April 23, 2024
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Is Anxiety Ruining Your Sleep? 5 Tips to Relieve Anxiety Before Bed

Anxiety can wreak havoc on your ability to sleep. These tips will help you beat the worry and sleep tight.

We’ve all been there — staring at the ceiling, reliving every misstep and embarrassing moment of our entire lives. Having trouble sleeping is particularly common among those who have anxiety disorders. Our autonomic nervous system releases the primary stress hormone cortisol to mediate our response when we’re anxious. Research suggests that cortisol may be keeping us up at night.

Anxiety and insomnia can form a vicious cycle of sleepless nights. Anxiety can keep you up, and insufficient sleep can amplify anxiety symptoms. Some days it’s a catch-22 that you can’t seem to shake. Use these five tips to manage your anxiety and get some sleep.

1. Ritualize your nighttime routine

Not only does a routine help you relax enough to fall asleep, but it also helps combat stress and reduces symptoms of anxiety. Your nighttime routine will help keep you focused on relaxation and sleep. Everyone’s routine is going to look different. Maybe yours includes light yoga or an hour of journaling to reflect on your day. Whatever it is, it’s important to stick to your nightly routine when you find it — do it at the same time and in the same order each night. Completing tasks in your nightly routine will signal to your brain that it’s time to start winding down for sleep.

Another mini tip within this tip: Don’t lay in bed awake. If you climb into bed and find that you’re not falling asleep, don’t stay in bed. Instead, get up and do something relaxing, like read a book or take a bubble bath. The last thing you want to do is associate your bed with scrolling through social media or watching TV.

2. Limit alcohol and caffeine intake before bed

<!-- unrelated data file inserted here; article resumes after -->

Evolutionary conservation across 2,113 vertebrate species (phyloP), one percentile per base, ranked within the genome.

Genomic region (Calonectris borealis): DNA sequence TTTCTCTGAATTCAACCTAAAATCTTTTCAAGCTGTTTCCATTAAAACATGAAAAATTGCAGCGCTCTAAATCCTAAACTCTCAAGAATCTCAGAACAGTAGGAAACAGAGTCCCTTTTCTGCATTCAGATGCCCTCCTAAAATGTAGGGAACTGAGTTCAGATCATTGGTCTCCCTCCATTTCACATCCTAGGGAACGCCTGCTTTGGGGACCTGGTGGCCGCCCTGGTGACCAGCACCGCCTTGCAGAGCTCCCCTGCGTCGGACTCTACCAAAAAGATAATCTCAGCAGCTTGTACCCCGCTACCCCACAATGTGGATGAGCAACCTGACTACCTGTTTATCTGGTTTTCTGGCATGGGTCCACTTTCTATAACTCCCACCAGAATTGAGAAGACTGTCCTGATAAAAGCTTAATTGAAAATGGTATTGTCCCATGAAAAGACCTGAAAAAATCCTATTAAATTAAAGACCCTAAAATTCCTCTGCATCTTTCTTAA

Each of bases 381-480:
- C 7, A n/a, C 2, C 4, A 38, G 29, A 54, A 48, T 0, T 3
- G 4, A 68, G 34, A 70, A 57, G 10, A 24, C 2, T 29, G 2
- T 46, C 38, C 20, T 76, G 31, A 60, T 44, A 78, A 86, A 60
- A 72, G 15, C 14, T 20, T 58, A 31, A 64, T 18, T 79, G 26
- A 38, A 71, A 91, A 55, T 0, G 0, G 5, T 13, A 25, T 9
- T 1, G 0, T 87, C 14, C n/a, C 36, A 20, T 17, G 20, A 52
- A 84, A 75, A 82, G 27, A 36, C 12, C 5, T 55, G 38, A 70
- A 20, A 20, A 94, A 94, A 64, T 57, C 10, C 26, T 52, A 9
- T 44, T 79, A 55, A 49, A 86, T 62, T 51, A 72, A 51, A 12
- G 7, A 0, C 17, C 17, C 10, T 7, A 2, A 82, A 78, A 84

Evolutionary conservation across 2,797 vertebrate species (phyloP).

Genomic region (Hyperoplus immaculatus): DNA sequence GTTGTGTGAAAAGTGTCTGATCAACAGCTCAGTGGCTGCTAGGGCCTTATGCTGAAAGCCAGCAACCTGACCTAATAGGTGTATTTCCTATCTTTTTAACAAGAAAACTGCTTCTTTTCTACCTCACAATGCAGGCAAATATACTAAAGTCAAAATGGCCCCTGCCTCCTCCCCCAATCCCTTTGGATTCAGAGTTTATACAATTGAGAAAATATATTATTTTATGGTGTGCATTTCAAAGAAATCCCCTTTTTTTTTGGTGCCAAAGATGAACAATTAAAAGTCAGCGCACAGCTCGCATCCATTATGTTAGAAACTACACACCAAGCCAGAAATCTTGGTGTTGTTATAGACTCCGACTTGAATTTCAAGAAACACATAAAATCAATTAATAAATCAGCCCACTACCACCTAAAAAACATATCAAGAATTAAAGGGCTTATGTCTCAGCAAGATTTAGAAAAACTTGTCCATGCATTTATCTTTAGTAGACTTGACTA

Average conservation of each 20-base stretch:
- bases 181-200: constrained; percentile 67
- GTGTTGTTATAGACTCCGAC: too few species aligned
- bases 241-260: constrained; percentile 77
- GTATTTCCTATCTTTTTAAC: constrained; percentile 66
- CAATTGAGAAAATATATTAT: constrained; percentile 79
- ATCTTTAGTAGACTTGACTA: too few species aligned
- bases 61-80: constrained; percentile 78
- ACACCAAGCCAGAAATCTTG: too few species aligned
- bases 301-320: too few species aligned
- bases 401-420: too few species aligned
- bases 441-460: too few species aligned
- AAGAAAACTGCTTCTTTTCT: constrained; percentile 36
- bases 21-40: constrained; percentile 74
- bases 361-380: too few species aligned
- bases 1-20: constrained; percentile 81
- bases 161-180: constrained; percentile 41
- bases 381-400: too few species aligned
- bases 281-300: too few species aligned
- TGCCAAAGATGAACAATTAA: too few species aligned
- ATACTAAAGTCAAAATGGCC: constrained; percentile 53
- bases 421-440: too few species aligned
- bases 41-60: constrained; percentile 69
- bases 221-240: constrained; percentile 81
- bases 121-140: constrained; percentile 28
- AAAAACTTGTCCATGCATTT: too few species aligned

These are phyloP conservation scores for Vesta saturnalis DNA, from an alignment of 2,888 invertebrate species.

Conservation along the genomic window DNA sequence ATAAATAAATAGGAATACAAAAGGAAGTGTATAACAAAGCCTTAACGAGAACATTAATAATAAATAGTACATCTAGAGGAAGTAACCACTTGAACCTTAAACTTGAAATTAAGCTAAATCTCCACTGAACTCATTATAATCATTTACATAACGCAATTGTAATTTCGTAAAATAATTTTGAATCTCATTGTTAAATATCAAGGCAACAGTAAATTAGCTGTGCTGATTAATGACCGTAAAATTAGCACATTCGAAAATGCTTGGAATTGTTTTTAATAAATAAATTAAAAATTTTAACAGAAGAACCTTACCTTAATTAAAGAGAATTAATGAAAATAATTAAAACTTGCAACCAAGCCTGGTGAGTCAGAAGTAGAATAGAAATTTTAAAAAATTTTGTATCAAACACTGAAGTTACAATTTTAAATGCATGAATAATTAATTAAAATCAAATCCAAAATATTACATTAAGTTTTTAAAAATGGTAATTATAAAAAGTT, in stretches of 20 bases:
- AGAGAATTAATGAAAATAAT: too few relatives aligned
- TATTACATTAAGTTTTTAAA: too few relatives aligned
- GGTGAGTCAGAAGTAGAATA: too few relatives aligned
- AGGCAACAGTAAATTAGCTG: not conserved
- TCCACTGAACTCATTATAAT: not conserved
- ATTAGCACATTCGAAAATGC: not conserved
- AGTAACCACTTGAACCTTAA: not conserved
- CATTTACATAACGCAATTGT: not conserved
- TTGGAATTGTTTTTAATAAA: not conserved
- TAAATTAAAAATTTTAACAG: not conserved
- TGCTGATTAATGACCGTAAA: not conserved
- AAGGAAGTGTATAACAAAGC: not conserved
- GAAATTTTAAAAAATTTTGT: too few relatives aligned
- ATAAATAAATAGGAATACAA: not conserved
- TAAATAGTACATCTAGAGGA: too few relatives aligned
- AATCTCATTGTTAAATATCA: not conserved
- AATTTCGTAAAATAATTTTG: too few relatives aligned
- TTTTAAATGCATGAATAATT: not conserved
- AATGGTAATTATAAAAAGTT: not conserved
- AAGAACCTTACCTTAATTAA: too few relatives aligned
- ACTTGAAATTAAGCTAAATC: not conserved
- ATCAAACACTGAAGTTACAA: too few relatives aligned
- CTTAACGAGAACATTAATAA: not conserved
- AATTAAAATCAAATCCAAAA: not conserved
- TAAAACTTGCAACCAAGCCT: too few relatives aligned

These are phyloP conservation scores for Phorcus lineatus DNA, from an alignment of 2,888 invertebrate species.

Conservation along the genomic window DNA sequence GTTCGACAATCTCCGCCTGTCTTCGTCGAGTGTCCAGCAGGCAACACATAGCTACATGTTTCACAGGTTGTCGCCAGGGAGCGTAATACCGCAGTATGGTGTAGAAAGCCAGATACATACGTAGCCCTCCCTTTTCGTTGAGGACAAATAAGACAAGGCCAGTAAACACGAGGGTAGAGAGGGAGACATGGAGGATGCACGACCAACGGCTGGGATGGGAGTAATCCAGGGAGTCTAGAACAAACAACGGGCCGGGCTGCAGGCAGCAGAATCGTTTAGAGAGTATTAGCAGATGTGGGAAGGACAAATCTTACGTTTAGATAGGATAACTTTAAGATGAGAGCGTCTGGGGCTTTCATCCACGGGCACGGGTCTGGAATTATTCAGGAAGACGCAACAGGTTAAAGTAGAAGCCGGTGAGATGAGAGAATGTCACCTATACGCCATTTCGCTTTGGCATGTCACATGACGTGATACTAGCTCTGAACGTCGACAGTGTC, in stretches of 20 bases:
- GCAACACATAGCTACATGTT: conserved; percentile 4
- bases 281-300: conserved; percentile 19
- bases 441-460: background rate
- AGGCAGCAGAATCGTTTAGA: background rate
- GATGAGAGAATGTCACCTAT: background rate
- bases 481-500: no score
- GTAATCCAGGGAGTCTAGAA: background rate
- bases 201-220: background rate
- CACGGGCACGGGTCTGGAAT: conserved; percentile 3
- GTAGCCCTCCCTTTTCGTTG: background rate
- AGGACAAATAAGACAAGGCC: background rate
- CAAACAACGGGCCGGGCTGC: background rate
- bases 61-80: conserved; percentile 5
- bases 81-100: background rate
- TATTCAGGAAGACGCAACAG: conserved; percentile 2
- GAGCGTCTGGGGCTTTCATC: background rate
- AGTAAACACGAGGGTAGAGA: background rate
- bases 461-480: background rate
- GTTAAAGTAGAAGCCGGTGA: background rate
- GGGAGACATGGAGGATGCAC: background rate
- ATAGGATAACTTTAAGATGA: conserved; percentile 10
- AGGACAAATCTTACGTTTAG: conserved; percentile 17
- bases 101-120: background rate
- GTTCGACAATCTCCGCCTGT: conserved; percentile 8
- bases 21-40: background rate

I know this one can be a bit of a bummer, but what you eat and drink can affect your anxiety and how you sleep. Caffeine relates to anxiety and sleep in two ways. First, too much caffeine can exacerbate feelings of anxiety. The second is the obvious one; caffeine keeps you awake. As a rule, you should avoid drinking caffeine for six hours before you go to bed.

Alcohol can also affect your anxiety symptoms and sleep by throwing off your circadian rhythm. Even if you find it easier to fall asleep after a few cocktails, many people wake up a few hours later when their body metabolizes the alcohol. Avoid drinking alcohol at least four hours before you go to sleep.

3. Try a meditation app

Meditation apps are a quick and easy way to help yourself relax and fall asleep. Research shows that meditation can reduce stress and anxiety levels. It also reduces your blood pressure and heart rate. With the best meditation apps, you choose from guided meditations, deep breathing exercises or calming stories. There are a ton of options out there. Top meditation apps even have guided segments from celebrities like Harry Styles or Idris Elba.

4. Sleep with a weighted blanket

Weighted blankets have been found to be an effective way to help calm anxiety and help you fall asleep, thanks to what’s called deep-pressure stimulation. A 2020 study found that people who use a weighted blanket have lower rates of insomnia and anxiety. Using a weighted blanket isn’t the only thing you should do, but it is an easy way to integrate comfort into your nightly routine. You can choose from the hundreds of options on the market or even make your own weighted blanket.

5. Don’t ignore your anxiety

All the tips in the world won’t help you sleep easier with anxiety if you don’t acknowledge you’re feeling anxious. Whatever you’re feeling — stressed, scared or worried — accept it so you can address it.

It’s a good idea to try to incorporate stress-relieving activities into your daily routine to help keep things from building up at night. Try a daily walk or other exercises to reduce anxiety. There’s no set time frame for when you’ll start falling asleep faster — it likely won’t be instantaneous. However, if you find that your anxiety is continually getting the best of your sleep, it may be time to talk to someone.

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